Air Force, a nation’s military organization principally responsible for air warfare. The air force’s missions are to control the air, help surface forces (such as bombing and strafing), and achieve strategic bombs. The air forces’ basic arms systems are military aircraft such as fighters, bombers, fighter-bombers, attacking aircraft, recognition skills, and training equipment. Many nations’ air forces have been operating land-based intercontinental ballistic missiles and nuclear-armed long-range bombers since the mid-20th century. The army and naval departments of the armed forces of one nation may also operate aviation. Still, the aviation force is generally the principal instrument of the air force in a nation. The organizational structure, command structure, and personnel grades of air forces differ by country.
Royal Canadian Air Force (RCAF), also known as Canadian Air Force (1968–2011), is the Canadian air defence army formation. The RCAF has served Canadians in peace and war since its founding in 1924. During the Second World War, it played a significant role and became the fourth biggest Allied Air Force in the 1950s, with hundreds of combat units on the frontlines of the Cold War. In 2011, the title “Royal,” which fell from its designation in 1968, was reinstated into the air force.
The Royal Canadian Air Force is in charge of all aircraft operations in the Canadian Forces and provides aircraft to the Royal Canadian Navy and the Canadian Army. It works in partnership with the United States Air Force to defend continental airspace as a North American Aerospace Defense Command (NAADC) (NORAD). The Royal Canadian Air Force also provides all primary air resources and is in charge of the National Search and Rescue Program (NSRP). The Royal Canadian Air Force (RCAF) provides the Canadian government with military assets specialized to the air environment critical to Canada’s defence and security. This is called airpower and is classified functionally in four main capabilities.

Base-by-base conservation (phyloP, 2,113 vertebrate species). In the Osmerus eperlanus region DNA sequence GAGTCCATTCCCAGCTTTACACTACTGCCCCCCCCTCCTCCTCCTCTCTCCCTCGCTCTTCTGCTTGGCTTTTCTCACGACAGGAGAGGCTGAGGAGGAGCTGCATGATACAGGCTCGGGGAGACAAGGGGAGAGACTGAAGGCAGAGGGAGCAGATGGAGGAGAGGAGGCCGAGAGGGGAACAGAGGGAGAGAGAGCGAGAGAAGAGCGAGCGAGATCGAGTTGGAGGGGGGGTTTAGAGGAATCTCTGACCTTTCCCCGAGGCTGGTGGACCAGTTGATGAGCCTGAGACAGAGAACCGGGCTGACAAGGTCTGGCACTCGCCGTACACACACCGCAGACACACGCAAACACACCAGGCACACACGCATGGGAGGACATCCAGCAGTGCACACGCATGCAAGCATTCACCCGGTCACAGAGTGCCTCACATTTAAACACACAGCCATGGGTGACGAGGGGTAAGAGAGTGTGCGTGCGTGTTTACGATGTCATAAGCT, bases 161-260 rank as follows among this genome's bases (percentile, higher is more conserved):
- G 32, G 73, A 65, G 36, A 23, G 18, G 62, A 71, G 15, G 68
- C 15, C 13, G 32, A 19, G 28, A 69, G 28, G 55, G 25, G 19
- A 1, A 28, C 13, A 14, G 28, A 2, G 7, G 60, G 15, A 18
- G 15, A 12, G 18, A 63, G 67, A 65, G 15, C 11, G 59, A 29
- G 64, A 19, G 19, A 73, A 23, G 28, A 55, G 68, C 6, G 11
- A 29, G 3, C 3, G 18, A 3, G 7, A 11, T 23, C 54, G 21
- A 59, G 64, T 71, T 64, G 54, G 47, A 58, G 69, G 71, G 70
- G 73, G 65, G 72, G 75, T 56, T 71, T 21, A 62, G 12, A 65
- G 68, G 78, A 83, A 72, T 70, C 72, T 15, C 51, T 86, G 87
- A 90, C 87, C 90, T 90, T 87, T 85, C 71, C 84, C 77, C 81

- Control of the air, air attack, air mobility, and air intelligence, surveillance, and reconnaissance (ISR) are fundamental to air forces worldwide (intelligence, surveillance and reconnaissance). Each of these key capacities is crucial for safeguarding the sovereignty of Canada, defending North America and helping to achieve international peace and security.
- These key defence roles guide the Canadian Armed Units (CAF) to organize, train and equip service-specific forces.
- Roles and missions in the military The distinctive properties of aircraft (flexibility, speed, reach and agility) are appropriately resourced.
- Provide sufficient latitude for the governments to determine policy alternatives for timely responses to national and global CAF events.
Canada’s military aviation history covers conflict, civil responsibilities, humanitarian operations, and peacekeeping missions. No one expects peace in the post-Cold War world. In these conditions, Canada’s air strength, which engaged twice in battle in the 1990s, is vital to maintaining international stability and defending Canadian interests. To help civil authorities in domestic catastrophes and participating in foreign crises will all be tasks that will test the Royal Canadian Air Force’s motto.